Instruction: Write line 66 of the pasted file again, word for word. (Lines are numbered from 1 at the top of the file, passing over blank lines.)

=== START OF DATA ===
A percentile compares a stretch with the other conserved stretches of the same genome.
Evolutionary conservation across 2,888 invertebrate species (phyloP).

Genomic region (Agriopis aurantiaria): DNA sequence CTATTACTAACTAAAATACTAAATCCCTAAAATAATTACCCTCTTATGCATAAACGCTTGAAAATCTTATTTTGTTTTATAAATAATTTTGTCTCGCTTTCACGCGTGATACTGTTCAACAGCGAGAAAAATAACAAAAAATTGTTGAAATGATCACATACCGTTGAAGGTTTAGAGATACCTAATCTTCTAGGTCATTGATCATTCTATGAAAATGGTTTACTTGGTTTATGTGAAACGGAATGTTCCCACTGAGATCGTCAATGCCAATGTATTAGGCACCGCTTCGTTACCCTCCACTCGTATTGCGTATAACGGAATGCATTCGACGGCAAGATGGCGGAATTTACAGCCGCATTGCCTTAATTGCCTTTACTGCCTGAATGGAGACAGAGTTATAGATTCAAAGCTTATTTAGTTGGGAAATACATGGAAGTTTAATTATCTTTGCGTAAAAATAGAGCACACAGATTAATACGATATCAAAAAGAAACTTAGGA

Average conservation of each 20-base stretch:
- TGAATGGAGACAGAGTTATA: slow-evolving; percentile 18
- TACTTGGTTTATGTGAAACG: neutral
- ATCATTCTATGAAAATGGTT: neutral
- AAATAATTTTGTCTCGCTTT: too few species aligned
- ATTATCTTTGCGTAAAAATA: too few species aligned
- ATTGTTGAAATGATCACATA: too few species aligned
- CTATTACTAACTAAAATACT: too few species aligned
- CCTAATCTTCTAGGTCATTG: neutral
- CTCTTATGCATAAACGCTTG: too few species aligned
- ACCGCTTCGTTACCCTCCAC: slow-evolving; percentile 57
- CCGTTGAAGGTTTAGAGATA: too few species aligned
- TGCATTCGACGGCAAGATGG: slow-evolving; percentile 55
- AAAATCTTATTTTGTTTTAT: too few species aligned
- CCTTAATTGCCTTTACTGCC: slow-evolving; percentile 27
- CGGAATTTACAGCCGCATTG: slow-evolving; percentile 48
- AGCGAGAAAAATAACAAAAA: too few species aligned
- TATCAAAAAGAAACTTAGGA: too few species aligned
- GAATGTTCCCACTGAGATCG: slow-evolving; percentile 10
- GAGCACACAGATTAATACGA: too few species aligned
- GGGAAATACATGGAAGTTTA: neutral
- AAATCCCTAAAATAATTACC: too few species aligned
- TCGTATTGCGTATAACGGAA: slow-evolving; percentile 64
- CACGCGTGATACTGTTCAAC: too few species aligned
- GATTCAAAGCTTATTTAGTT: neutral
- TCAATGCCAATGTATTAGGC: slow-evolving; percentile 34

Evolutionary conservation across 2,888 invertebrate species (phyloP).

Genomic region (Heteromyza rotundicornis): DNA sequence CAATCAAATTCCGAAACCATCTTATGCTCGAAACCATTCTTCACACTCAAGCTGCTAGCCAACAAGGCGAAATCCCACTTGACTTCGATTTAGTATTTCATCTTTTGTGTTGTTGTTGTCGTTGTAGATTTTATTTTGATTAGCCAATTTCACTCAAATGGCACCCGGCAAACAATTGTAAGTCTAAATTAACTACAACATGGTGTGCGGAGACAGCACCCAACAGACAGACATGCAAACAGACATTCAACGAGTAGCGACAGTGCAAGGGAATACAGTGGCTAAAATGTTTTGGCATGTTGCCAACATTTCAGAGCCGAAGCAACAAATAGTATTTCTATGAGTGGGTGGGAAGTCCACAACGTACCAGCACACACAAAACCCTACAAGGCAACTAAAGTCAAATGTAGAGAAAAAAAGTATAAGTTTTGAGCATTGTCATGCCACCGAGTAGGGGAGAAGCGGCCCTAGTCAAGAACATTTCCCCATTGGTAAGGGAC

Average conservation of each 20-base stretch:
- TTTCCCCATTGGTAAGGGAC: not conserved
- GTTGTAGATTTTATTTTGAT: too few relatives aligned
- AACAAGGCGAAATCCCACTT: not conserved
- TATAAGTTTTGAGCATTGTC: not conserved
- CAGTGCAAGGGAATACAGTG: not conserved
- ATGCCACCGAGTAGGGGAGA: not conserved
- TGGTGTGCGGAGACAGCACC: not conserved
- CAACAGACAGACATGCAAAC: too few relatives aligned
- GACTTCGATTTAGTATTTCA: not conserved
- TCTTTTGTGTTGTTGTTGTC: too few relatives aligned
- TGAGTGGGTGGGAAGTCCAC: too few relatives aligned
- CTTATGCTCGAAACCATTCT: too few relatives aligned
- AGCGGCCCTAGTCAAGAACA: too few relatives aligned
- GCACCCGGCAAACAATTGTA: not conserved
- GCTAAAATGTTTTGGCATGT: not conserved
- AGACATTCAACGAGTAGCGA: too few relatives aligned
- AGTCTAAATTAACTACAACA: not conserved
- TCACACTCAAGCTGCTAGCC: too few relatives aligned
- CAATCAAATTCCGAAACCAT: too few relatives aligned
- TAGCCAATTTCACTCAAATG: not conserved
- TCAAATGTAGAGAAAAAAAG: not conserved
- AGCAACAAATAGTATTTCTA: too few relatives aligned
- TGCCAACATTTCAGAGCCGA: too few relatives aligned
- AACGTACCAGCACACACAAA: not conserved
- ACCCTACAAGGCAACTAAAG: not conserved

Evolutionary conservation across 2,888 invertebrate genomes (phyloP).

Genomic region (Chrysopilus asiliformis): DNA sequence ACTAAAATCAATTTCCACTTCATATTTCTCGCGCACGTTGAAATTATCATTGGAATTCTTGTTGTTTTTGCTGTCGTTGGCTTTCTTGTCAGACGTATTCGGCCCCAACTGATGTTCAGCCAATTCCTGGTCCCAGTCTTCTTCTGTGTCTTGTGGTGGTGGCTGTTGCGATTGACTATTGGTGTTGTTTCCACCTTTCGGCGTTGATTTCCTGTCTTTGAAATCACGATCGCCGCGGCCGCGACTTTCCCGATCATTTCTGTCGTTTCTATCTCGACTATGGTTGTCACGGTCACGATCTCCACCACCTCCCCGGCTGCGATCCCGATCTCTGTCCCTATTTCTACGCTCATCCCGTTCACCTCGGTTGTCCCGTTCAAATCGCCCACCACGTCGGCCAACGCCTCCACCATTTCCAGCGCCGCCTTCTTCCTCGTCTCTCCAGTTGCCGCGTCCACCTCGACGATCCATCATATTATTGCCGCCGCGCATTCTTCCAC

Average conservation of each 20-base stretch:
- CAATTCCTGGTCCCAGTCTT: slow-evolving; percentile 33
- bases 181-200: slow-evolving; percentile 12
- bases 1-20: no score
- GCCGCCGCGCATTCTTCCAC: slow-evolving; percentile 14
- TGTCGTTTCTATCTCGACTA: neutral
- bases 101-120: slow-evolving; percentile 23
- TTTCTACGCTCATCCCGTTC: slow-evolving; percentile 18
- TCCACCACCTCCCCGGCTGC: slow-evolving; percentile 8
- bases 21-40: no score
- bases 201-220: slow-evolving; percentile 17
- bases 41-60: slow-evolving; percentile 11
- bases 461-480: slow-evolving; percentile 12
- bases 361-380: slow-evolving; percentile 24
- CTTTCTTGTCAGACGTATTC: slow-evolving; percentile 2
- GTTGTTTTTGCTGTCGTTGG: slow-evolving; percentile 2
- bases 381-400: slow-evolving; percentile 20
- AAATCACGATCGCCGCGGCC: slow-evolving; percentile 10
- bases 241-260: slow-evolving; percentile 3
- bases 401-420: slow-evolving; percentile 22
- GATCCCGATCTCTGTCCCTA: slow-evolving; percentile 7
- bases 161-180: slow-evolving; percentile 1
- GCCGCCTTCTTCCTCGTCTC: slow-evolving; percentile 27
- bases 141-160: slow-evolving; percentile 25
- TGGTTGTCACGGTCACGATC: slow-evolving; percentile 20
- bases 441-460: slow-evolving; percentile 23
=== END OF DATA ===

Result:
- bases 101-120: slow-evolving; percentile 23